Wednesday, July 24, 2013

I don't trust Anthony Weiner

Now that Anthony Wiener has been caught in a nearly identical scandal to the one from two years ago, I am no longer conflicted about dropping all support and respect I o had for him.

Last time I wrote that he had taken a few principled stances I admired but his incompetence in dealing with the scandal revealed himself to be unfit for service. Since then I have read last month's New York Times piece that made him look like a useless, glory-hogging showboat who couldn't be bothered to pass actual legislation. Seeing him engage in more infidelity at the same time he was supposedly making amends for the betrayal of his marriage sealed it for me.

Democrats are so forgiving of their politicians who betray their spouses that it's almost a positive thing to be caught. Bill Clinton, John Edwards and Eliot Spitzer have no shortage of supporters who say their affairs are irrelevant to their performance as a politician.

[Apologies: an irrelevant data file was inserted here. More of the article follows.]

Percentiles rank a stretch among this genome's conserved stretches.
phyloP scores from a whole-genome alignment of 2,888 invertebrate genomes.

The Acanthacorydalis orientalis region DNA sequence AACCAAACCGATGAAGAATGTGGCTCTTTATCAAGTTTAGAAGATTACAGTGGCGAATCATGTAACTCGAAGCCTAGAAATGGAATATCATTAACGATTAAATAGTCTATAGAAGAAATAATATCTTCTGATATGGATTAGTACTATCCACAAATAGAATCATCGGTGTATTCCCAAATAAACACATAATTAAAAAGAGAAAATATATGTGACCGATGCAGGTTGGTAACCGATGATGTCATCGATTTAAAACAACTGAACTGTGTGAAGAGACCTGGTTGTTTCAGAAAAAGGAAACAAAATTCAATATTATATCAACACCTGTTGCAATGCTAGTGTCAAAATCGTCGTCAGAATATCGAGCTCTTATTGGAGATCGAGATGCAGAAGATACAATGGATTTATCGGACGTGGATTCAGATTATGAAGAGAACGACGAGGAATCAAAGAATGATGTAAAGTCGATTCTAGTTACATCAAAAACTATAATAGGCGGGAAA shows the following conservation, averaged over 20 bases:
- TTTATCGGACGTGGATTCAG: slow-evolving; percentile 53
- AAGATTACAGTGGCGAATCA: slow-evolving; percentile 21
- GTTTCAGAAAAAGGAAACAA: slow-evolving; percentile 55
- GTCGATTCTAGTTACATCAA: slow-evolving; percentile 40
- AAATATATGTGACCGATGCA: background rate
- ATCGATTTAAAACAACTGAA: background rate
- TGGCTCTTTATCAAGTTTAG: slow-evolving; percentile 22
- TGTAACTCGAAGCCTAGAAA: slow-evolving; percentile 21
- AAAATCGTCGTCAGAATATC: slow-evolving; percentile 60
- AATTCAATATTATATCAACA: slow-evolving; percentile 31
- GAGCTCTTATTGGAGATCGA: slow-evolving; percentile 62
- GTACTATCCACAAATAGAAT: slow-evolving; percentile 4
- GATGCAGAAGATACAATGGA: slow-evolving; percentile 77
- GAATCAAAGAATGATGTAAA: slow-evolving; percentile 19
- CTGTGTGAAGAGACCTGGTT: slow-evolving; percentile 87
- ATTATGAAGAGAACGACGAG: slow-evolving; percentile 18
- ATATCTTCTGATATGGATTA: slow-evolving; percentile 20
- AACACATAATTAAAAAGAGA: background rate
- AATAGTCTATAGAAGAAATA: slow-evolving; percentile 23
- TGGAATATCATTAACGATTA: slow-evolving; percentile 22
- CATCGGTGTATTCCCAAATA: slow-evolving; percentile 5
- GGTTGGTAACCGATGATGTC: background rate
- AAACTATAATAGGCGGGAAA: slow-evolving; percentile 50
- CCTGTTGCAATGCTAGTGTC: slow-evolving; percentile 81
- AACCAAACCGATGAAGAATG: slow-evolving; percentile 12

Like many conservatives, I see infidelity as a warning sign for political corruption. It's not always true, but it's disturbing to expect strangers to put their faith in someone when their own wife can't trust them. This is far from a revolutionary idea, but I want to contrast it with what I see as a parallel.

But, like many progressives, I also see the denial of evolutionary science as a signal that the candidate does not belong in office. Like the infidelity marker, creationism may not directly affect many policy decisions (save for public school scientific standards) but it implies the candidate's thought process is fundamentally flawed and they should not be trusted with power.

Neither of these issues prove any candidate would perform poorly in office, but both of them reveal troubling issues that need to be addressed.

1 comment:

  1. "it implies the candidate's thought process is fundamentally flawed and they should not be trusted with power."

    I'm not saying I disagree on the whole, but it doesn't indicate a flawed thought process, it indicates a thought process that is different from yours and mine. If it's evidence of a flawed anything, it's evidence of flawed initial conditions or assumptions that lead to a flawed conclusion.

    But I guess even there it is all relative.